This paper presents a new methodology based on evolutionary multi-objective optimization (EMO) to synthesize multiple complex modules on reprogrammable devices. It starts from a behavioral description written in a common high-level language (for instance C) to automatically produce the register-transfer level (RTL) design in a hardware description language (e.g. Verilog). Since all high-level synthesis problems (scheduling, resource allocation and binding) are notoriously NP-complete and interdependent, these problems should be considered simultaneously. This drives to a wide design space, that needs to be thoroughly explored to obtain solutions able to satisfy the design constraints (e.g. area and performance). Since evolutionary algorithms are good candidates to tackle such complex explorations, in this paper we provide a solution based on the non-dominated sorting genetic algorithm (NSGA-II) to explore the design space and obtain the best solutions in terms of performance given the area constraints of a target reprogrammable device, for instance a Field Programmable Gate Array (FPGA). To further reduce the time needed for the exploration, that theoretically requires the complete logic synthesis of each visited point, the evaluation of the solutions have been speed-up by using two techniques: a good cost estimation model and a technique to exploit fitness inheritance by substituting the expensive actual evaluations with estimations based on closeness in an hypothetical design space. We show on the JPEG case study that the proposed approach provides good results in terms of trade-off between total area occupied and execution time. The results shows also that the Pareto-optimal set obtained by applying the proposed fitness inheritance model well approximates the set obtained without the proposed technique and reduces the overall execution time up to the 25% in average.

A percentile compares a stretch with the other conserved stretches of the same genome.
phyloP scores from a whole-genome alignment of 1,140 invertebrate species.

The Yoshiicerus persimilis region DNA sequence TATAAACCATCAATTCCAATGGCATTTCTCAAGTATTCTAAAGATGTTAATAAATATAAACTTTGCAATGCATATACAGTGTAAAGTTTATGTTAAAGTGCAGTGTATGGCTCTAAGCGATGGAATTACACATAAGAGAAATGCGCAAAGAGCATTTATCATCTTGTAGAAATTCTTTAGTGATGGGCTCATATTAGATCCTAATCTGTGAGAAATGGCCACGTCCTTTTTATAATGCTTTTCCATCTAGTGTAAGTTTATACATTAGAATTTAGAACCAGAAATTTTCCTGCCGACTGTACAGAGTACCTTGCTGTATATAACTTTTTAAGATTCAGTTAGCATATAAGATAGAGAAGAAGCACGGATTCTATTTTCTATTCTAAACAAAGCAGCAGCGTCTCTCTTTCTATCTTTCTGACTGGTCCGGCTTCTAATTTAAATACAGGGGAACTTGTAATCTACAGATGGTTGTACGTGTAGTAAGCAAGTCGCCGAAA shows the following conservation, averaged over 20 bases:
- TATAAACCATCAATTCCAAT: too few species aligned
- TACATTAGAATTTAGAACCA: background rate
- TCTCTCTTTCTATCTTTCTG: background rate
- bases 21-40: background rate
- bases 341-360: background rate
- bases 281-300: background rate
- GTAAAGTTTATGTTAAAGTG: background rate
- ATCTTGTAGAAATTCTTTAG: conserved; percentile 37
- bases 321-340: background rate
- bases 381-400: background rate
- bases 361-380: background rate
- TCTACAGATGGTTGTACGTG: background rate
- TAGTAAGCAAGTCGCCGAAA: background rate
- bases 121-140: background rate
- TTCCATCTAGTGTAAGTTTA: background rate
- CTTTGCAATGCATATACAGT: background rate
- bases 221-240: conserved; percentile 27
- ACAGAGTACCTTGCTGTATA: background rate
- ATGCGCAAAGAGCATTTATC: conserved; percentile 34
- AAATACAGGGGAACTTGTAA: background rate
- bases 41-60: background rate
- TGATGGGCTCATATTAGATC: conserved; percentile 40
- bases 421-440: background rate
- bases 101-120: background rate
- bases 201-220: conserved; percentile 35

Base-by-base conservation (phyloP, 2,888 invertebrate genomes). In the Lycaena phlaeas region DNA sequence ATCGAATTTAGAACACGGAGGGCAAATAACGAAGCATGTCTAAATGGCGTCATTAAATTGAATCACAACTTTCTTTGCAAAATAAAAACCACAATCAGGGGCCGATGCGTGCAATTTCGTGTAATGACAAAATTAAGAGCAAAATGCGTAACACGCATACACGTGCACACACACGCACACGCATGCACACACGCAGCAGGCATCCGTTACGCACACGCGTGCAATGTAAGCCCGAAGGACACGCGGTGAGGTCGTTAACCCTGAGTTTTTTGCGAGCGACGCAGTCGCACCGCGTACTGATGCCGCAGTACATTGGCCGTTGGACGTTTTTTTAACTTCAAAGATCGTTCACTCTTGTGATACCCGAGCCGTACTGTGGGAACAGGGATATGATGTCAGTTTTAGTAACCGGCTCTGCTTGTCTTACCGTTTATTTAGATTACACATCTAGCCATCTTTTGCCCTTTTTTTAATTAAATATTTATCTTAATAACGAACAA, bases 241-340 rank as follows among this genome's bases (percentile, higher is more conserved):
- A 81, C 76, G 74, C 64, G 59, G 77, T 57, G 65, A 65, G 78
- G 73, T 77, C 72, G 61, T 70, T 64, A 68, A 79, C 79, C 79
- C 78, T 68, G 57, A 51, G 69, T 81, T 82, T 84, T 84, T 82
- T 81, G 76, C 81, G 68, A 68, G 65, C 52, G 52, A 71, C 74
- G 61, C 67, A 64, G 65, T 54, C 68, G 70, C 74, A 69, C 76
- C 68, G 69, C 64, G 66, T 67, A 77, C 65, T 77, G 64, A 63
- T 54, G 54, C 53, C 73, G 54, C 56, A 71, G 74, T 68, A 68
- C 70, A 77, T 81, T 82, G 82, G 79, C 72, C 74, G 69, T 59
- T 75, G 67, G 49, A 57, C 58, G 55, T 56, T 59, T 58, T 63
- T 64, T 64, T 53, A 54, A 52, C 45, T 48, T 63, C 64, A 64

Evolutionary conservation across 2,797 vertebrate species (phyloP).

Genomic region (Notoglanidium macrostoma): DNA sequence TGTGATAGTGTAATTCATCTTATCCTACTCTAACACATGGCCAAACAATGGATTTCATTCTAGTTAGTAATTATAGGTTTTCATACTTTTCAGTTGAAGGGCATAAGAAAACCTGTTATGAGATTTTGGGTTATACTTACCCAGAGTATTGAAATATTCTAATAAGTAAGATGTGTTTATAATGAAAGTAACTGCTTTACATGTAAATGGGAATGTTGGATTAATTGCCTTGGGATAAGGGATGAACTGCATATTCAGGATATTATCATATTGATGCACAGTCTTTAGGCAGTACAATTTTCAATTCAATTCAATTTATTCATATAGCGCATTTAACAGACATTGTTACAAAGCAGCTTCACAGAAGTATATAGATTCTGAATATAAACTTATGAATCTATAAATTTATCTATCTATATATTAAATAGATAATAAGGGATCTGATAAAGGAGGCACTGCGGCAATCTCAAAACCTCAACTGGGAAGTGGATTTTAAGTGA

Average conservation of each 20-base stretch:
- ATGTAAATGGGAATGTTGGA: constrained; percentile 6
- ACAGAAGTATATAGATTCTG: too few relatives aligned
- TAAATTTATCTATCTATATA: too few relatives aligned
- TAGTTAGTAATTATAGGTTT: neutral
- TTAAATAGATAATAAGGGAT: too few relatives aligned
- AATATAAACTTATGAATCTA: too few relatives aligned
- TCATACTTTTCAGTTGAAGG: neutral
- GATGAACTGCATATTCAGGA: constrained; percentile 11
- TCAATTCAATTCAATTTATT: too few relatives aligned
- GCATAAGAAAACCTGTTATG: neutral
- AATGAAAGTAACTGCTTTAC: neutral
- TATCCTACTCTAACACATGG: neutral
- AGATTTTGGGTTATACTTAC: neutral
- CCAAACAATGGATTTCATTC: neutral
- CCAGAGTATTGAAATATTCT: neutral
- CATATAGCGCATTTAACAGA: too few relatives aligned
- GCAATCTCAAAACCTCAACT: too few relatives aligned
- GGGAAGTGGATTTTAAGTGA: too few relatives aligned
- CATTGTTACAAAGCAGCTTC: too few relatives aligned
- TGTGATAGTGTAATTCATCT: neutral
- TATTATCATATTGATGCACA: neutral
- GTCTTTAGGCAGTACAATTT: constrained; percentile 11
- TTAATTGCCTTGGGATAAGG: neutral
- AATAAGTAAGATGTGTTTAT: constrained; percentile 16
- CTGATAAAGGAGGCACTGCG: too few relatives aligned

Improving Evolutionary Exploration to Area-Time Optimization of FPGA Designs

PILATO, CHRISTIAN;TUMEO, ANTONINO;PALERMO, GIANLUCA;FERRANDI, FABRIZIO;LANZI, PIER LUCA;SCIUTO, DONATELLA
2008

Abstract

This paper presents a new methodology based on evolutionary multi-objective optimization (EMO) to synthesize multiple complex modules on reprogrammable devices. It starts from a behavioral description written in a common high-level language (for instance C) to automatically produce the register-transfer level (RTL) design in a hardware description language (e.g. Verilog). Since all high-level synthesis problems (scheduling, resource allocation and binding) are notoriously NP-complete and interdependent, these problems should be considered simultaneously. This drives to a wide design space, that needs to be thoroughly explored to obtain solutions able to satisfy the design constraints (e.g. area and performance). Since evolutionary algorithms are good candidates to tackle such complex explorations, in this paper we provide a solution based on the non-dominated sorting genetic algorithm (NSGA-II) to explore the design space and obtain the best solutions in terms of performance given the area constraints of a target reprogrammable device, for instance a Field Programmable Gate Array (FPGA). To further reduce the time needed for the exploration, that theoretically requires the complete logic synthesis of each visited point, the evaluation of the solutions have been speed-up by using two techniques: a good cost estimation model and a technique to exploit fitness inheritance by substituting the expensive actual evaluations with estimations based on closeness in an hypothetical design space. We show on the JPEG case study that the proposed approach provides good results in terms of trade-off between total area occupied and execution time. The results shows also that the Pareto-optimal set obtained by applying the proposed fitness inheritance model well approximates the set obtained without the proposed technique and reduces the overall execution time up to the 25% in average.
File in questo prodotto:
File Dimensione Formato  
JSA08.pdf

Accesso riservato

: Post-Print (DRAFT o Author’s Accepted Manuscript-AAM)
Dimensione 1.04 MB
Formato Adobe PDF
1.04 MB Adobe PDF   Visualizza/Apri

I documenti in IRIS sono protetti da copyright e tutti i diritti sono riservati, salvo diversa indicazione.

Utilizza questo identificativo per citare o creare un link a questo documento: https://hdl.handle.net/11311/544405
Citazioni
  • ???jsp.display-item.citation.pmc??? ND
  • Scopus 17
  • ???jsp.display-item.citation.isi??? 17
social impact